nep-gth New Economics Papers
on Game Theory
Issue of 2011‒02‒05
sixteen papers chosen by
Laszlo A. Koczy
Hungarian Academy of Sciences and Obuda University

  1. Strategies and interactive beliefs in dynamic games By Pierpaolo Battigalli; Alfredo Di Tillio; Dov Samet
  2. Information Aggregation and Adverse Selection By Aristotelis Boukouras; Kostas Koufopoulos
  3. Affective decision making: a theory of optimism bias By Anat Bracha; Donald J. Brown
  4. Myopic or farsighted : bilateral trade agreements among three symmetric countries By Tsubota, Kenmei; Kawasaki, Yujiro
  5. Stochastic games with endogenous transitions By Reinoud Joosten; Robin Meijboom
  6. A Simple Bargaining Procedure for the Myerson Value By Noemí Navarro; Andrés Perea
  7. Bargaining and Reputation in Search Markets By Alp Atakan; Mehmet Ekmekci
  8. Voting Rules in Bargaining with Costly Persistent Recognition By Nicolas Quérou; Raphael Soubeyran
  9. Communication Equilibria and Bounded Rationality By Nikhil Vellodi
  10. Transparent Restrictions on Beliefs and Forward Induction Reasoning in Games with Asymmetric Information By Pierpaolo Battigalli; Andrea Prestipino
  11. How to negotiate with Coase? By Jean-Christophe PEREAU (GREThA, UMR CNRS 5113); Sébastien ROUILLON (GREThA, UMR CNRS 5113)
  12. Dynamic Collective Choice with Endogenous Status Quo By Wioletta Dziuda; Antoine Loeper
  13. Medieval matching markets By Börner, Lars; Quint, Daniel
  14. On the Utility Representation of Asymmetric Single-Peaked Preferences By Francisco Martínez-Mora; M. Socorro Puy
  15. Voluntary Contribution in the Field: An Experiment in the Indian Himalayas By Sujoy Chakravarty; Carine Sebi; E. Somanathan; E. Theophilus
  16. Awareness-Dependent Subjective Expected Utility By Burkhard, Schipper

  1. By: Pierpaolo Battigalli; Alfredo Di Tillio; Dov Samet
    Abstract: Interactive epistemology in dynamic games studies forms of strategic reasoning like backward and forward induction by means of a formal representation of players’ beliefs about each other, conditional on each history. Work on this topic typically relies on epistemic models where states of the world specify both strategies and beliefs. Strategies are conjunctions of behavioral conditionals of the form “if history h occurred, then player i would choose action ai.” In this literature, strategies are literally interpreted as (objective) behavioral conditionals. But the intutitive interpretation of "strategy" is that of (subjective) "contingent plan of action." As players do not delegate their moves to devices that mechanically execute a strategy, plans cannot be anything but beliefs of players about their own behavior. In this paper we analyze strategic reasoning in dynamic games with perfect information by means of epistemic models where states of the world describe the actual play path (not behavioral conditionals) and the players' conditional probability systems about the path and about each other conditional beliefs. Therefore, the players' beliefs include their contingent plans. We define rational planing as a property of beliefs, whereas material consistency connects plans with choices on the actual play path. Material rationality is the conjunction of rational planning and material consistency. In perfect information games of depth two (the simplest dynamic games), correct belief in material rationality only implies a Nash outcome, not the backward induction one. We have to consider stronger assumptions of persistence of belief in material rationality in order to obtain backward and forward induction reasoning.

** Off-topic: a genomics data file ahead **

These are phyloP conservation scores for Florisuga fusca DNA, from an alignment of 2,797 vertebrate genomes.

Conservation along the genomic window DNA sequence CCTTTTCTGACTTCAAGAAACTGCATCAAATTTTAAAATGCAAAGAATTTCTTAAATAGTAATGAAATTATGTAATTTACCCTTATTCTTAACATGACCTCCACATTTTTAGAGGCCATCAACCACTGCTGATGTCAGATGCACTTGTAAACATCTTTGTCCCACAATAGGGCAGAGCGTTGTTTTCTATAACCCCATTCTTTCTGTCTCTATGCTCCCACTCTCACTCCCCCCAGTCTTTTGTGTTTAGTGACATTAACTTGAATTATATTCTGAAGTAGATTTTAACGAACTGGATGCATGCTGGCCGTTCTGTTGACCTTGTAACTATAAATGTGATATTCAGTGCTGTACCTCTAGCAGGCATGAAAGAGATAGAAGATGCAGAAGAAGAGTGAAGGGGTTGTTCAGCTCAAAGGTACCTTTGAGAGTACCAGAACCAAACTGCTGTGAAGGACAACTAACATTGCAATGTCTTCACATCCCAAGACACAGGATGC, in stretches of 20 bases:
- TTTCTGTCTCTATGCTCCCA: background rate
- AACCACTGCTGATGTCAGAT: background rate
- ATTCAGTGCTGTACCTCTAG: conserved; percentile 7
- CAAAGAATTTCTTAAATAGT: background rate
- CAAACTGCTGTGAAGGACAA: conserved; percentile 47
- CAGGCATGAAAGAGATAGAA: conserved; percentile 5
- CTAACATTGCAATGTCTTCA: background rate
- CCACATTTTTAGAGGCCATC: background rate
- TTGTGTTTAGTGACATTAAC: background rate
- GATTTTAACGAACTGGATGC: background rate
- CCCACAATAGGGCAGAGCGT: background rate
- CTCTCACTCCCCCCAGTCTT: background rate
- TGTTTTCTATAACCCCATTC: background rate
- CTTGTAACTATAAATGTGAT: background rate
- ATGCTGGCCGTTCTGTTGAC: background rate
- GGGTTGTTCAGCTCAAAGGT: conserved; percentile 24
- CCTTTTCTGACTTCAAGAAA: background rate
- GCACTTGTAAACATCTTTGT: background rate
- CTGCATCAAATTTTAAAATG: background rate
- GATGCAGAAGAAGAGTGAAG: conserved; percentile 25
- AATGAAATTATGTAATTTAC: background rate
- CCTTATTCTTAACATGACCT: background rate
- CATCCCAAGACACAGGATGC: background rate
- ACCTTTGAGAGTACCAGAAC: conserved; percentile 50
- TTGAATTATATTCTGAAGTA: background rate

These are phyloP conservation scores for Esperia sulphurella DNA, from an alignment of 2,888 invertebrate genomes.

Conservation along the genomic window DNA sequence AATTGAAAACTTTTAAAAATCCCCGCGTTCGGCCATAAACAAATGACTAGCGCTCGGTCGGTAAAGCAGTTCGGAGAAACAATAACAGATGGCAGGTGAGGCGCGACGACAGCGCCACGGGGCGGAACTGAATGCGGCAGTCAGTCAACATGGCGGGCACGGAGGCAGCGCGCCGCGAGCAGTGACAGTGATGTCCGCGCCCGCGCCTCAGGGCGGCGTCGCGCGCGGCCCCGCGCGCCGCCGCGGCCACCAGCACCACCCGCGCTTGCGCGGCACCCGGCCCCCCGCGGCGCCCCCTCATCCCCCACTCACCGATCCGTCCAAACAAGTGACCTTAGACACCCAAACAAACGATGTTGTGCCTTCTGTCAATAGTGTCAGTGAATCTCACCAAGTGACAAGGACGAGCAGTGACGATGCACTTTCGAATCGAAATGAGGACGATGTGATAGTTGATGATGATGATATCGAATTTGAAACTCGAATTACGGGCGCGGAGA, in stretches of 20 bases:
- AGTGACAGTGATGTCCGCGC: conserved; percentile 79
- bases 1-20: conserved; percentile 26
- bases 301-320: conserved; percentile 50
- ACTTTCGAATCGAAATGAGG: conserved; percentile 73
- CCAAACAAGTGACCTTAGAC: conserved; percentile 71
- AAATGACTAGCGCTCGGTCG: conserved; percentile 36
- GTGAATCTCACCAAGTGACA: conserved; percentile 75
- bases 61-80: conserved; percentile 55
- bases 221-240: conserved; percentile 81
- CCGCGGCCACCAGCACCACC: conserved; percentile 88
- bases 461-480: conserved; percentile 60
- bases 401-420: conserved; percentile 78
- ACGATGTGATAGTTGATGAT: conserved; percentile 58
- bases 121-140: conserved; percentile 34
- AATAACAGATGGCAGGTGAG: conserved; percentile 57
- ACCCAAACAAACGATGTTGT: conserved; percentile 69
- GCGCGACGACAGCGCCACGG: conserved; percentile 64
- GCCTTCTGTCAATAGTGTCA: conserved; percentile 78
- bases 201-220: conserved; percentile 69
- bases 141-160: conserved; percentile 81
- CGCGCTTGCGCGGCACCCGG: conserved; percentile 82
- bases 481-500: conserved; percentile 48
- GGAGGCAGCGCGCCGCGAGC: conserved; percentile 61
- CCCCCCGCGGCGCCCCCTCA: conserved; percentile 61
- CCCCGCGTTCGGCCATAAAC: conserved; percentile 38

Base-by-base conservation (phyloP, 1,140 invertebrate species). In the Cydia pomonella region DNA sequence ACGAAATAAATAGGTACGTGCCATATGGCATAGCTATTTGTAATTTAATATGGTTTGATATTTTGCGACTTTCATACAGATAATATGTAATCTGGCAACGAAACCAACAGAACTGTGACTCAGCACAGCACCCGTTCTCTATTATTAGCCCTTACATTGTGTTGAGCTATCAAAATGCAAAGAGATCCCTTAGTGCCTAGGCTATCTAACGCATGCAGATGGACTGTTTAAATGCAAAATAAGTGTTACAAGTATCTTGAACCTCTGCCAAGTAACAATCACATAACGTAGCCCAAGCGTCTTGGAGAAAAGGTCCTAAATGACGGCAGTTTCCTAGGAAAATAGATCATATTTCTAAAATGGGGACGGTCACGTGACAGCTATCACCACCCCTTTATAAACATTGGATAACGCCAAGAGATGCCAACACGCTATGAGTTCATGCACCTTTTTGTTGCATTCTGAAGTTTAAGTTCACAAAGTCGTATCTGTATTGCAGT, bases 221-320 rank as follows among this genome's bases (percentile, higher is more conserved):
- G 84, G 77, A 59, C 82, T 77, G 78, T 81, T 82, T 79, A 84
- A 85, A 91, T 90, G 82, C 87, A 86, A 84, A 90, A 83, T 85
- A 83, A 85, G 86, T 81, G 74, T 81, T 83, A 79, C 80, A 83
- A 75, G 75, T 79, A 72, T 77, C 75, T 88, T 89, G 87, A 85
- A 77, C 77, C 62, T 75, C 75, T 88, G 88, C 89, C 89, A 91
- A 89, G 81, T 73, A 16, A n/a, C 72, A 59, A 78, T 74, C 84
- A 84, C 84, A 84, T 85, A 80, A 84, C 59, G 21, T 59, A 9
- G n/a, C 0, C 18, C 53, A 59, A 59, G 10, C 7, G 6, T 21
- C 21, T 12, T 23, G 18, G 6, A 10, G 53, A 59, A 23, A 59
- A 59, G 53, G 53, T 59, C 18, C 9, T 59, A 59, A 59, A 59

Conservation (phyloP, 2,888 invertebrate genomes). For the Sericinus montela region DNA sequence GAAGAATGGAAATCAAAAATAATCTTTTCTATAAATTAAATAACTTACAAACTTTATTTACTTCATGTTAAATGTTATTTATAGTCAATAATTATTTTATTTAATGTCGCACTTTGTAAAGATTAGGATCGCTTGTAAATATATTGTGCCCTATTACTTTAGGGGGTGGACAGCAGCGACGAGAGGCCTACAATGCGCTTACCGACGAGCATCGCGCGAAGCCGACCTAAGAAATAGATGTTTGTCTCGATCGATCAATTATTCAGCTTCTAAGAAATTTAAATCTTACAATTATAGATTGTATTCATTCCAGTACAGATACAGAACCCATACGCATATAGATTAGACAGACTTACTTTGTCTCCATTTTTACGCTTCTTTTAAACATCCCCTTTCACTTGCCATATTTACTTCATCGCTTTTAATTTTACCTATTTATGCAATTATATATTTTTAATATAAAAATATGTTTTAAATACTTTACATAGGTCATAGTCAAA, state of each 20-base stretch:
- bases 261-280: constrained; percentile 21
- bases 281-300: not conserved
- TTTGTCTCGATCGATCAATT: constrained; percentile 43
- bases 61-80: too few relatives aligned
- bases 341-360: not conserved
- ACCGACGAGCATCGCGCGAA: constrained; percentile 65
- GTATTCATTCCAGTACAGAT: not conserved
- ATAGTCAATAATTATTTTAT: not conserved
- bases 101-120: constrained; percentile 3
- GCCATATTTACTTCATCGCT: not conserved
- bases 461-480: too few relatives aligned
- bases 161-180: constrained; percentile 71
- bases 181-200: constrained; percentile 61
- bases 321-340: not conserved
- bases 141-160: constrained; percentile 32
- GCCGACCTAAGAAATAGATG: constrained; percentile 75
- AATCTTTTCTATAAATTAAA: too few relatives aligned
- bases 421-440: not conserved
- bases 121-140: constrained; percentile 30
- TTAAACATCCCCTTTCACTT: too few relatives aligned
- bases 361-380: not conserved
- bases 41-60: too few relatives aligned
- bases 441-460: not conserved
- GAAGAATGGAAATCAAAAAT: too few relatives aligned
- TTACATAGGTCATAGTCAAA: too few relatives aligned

Date: 2011
  2. By: Aristotelis Boukouras (Georg-August-University Göttingen); Kostas Koufopoulos (University of Warwick)
    Abstract: We consider a general economy, where agents have private information about their types. Types can be multi-dimensional and potentially interdependent. We show that, if the interim distribution of types is common knowledge (the exact number of agents for each type is known), then a mechanism exists, which is consistent with truthful revelation of private information and which implements first-best allocations of resources as the unique Bayes-Nash equilibrium. Our result requires weak restrictions on preferences (Local Non-Common Indifference Property) and on the Pareto correspondence (Anonymity) and it is robust to small perturbations regarding the knowledge of the interim distribution. Our paper is useful in understanding the power of information aggregation in alleviating incentive constraints and is particularly pertinent to games with large populations, in which case the interim distribution of types converges to a unique distribution.
    Keywords: adverse selection; anonymity; first-best allocations; full implementation; information aggregation; mechanism design; single-crossing property; Pareto correspondence
    JEL: D71 D82 D86
    Date: 2011–01–20
  3. By: Anat Bracha; Donald J. Brown